"Whenever it becomes necessary to take a violent or resisting subject into custody, responding officers should utilize appropriate tactics in a coordinated effort to overcome resistance," the patrol guide says.
Once this investigation is finished, it's possible that a negotiated settlement will be reached or that there will be a department trial.
"If there's a finding of guilt, a decision will be made as to an appropriate penalty or discipline for that," said police Commissioner William Bratton, who would decide on the punishment.
Garner's family angry, calls for justice
So who was Eric Garner? Before his death at the age of 43, he was a father of six, as well as a grandfather.
He was also someone with a history of run-ins with the law, including 30 arrests. When police confronted him in July, they suspected that he was illegally selling untaxed cigarettes -- something for which he had previously been arrested.
But his family, and its supporters, can't understand how anyone could think officers' actions that day were justified.
Garner's mother, Gwen Carr, wondered how the grand jury -- which was of mixed race and heard from dozens of police and civilian witnesses between September 29 and December 3 -- could decide there wasn't "probable cause" for an indictment after seeing the widely distributed video.
And his widow, Esaw Garner, was angry that "somebody that gets paid to do right did wrong" and was not held accountable for it.
"But my husband's death will not be in vain. As long as I have a breath in my body I will fight the fight 'til the end," she added.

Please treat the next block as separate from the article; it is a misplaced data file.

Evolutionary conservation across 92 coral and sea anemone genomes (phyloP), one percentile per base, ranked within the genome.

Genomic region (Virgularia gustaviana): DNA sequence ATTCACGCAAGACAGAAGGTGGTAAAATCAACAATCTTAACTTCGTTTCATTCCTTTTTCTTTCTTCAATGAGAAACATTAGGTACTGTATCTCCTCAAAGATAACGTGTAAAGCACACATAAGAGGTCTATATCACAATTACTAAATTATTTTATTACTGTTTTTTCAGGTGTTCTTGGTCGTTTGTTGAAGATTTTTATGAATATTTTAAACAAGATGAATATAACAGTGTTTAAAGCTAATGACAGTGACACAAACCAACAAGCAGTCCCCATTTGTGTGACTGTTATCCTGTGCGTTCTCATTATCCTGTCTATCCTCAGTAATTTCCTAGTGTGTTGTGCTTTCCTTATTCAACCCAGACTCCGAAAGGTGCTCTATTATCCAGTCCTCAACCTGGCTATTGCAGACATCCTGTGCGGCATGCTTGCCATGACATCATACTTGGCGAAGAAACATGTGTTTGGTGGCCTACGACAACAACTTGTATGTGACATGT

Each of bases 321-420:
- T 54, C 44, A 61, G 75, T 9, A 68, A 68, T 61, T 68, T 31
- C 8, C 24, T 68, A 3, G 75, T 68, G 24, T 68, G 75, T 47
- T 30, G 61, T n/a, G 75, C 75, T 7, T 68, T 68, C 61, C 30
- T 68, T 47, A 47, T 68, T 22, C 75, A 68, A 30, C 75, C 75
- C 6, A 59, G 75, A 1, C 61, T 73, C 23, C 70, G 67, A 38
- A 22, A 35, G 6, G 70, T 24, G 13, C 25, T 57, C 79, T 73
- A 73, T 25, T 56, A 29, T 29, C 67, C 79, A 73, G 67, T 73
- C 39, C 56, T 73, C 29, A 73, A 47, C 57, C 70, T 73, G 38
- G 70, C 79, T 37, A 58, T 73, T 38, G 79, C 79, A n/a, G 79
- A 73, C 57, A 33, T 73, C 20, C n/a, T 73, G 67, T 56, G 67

Battalions of police watching the protesters wore no riot gear Wednesday night in New York and refrained from the show of armored vehicles and assault rifles that appeared in the St. Louis suburb of Ferguson.
Officers -- on the lookout for people trying to block traffic for long periods of time -- ended up arresting 83 people. Bratton pointed out there was no violence, no vandalism, no looting.
This was no accident. Garner's family wanted it that way, with father Ben Carr telling a crowd outside the store where his son gasped in the chokehold, "We ain't tearing up nothing. We ain't burning up nothing... The police is our problem. No violence. That is all I ask."
Police union says officer just tried to tackle Garner
Pantaleo offered his condolences to Garner's family in a statement.
"I became a police officer to help people and to protect those who can't protect themselves," he said. "It is never my intention to harm anyone and I feel very bad about the death of Mr. Garner."
In addition to the internal investigation, Pantaleo has been the subject of two other lawsuits. In both, the plaintiffs allege false arrest, unlawful imprisonment, civil rights violations and other charges. One suit from 2013 was dismissed in January 2014, while the second, from February 2014, remains open.
Speaking specifically about the Garner case, Bratton said he understood people's anger over the scenes on the video, but that he also trusted the legal process and the grand jury's judgment in spite of the images.
"As much as we think video is the final determinant, it is not," he said. The grand jury saw much more evidence and argument than the public or he have seen, he said.
A judge ruled Thursday against releasing some of the testimony and evidence presented to jurors, one day after the Staten Island district attorney filed a motion asking for such a release, given the public interest in the case.
Certain facts about the jury, however, were released. It sat for nine weeks and heard from a 50 witnesses, including civilians, officers and medical personnel. Sixty exhibits were admitted into evidence, including four videos.
Pantaleo's police union defended his tackle, with Patrolmen's Benevolent Association President Patrick Lynch saying "it is clear that the officer's intention was to do nothing more than take Mr. Garner into custody as instructed and that he used the takedown technique that he learned in the academy when Mr. Garner refused."
"No police officer starts a shift intending to take another human being's life," Lynch said.